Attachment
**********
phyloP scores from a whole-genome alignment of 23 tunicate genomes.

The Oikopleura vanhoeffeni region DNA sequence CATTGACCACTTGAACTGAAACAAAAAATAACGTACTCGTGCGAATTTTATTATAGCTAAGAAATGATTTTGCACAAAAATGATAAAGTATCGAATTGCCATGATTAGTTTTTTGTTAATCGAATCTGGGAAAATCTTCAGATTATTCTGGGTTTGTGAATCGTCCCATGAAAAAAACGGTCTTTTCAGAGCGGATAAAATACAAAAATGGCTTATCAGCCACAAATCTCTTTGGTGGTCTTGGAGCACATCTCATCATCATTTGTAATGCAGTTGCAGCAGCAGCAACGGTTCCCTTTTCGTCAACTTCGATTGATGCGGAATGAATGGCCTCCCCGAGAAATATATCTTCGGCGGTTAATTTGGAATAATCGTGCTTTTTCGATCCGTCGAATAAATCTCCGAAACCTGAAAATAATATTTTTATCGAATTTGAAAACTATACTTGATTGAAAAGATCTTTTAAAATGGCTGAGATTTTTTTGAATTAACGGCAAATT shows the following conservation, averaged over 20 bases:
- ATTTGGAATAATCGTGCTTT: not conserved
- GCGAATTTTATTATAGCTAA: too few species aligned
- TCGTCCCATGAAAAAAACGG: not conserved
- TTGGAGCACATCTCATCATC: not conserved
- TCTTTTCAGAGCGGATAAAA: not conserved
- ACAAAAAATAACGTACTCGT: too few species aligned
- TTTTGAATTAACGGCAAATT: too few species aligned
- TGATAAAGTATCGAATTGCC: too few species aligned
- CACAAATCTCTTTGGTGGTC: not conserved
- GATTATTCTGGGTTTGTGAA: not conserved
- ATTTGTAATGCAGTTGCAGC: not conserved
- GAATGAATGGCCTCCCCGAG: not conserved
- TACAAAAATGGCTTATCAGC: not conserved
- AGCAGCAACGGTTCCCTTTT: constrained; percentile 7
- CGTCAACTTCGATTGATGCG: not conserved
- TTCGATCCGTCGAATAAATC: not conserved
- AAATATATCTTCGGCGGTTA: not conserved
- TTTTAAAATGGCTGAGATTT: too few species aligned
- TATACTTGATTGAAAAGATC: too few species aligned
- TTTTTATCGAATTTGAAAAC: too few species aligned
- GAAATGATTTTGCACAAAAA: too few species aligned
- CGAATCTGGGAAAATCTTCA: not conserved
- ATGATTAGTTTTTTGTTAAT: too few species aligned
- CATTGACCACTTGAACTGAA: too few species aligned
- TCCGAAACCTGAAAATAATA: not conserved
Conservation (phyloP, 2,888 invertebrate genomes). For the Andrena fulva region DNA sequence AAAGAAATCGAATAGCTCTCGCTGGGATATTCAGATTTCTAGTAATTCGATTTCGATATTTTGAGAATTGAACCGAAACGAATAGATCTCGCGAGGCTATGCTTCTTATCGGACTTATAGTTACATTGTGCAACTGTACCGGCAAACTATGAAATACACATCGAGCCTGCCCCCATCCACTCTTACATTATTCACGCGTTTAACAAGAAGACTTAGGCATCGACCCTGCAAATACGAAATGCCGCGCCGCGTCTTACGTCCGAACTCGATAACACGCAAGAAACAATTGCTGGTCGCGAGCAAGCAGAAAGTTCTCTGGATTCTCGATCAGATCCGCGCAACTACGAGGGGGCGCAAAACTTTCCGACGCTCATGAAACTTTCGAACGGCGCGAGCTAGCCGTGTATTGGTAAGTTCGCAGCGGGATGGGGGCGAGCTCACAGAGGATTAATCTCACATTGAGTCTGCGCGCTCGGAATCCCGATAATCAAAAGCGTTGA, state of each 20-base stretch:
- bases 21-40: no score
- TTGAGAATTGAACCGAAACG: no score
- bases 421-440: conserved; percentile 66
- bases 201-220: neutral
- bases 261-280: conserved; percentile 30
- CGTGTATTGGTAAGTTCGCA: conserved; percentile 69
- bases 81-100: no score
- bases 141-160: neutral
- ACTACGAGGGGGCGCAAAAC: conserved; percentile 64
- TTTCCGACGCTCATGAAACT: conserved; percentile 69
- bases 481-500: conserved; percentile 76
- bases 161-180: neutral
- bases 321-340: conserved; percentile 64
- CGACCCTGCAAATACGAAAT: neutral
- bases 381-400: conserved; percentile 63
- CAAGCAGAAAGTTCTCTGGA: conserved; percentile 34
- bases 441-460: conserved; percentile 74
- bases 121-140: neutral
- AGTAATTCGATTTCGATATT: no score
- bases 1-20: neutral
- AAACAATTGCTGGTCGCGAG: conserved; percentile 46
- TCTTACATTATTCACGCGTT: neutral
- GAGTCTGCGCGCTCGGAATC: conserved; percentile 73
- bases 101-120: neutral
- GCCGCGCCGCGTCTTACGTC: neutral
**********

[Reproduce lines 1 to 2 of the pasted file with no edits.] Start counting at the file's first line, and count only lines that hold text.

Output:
phyloP scores from a whole-genome alignment of 23 tunicate genomes.

The Oikopleura vanhoeffeni region DNA sequence CATTGACCACTTGAACTGAAACAAAAAATAACGTACTCGTGCGAATTTTATTATAGCTAAGAAATGATTTTGCACAAAAATGATAAAGTATCGAATTGCCATGATTAGTTTTTTGTTAATCGAATCTGGGAAAATCTTCAGATTATTCTGGGTTTGTGAATCGTCCCATGAAAAAAACGGTCTTTTCAGAGCGGATAAAATACAAAAATGGCTTATCAGCCACAAATCTCTTTGGTGGTCTTGGAGCACATCTCATCATCATTTGTAATGCAGTTGCAGCAGCAGCAACGGTTCCCTTTTCGTCAACTTCGATTGATGCGGAATGAATGGCCTCCCCGAGAAATATATCTTCGGCGGTTAATTTGGAATAATCGTGCTTTTTCGATCCGTCGAATAAATCTCCGAAACCTGAAAATAATATTTTTATCGAATTTGAAAACTATACTTGATTGAAAAGATCTTTTAAAATGGCTGAGATTTTTTTGAATTAACGGCAAATT shows the following conservation, averaged over 20 bases: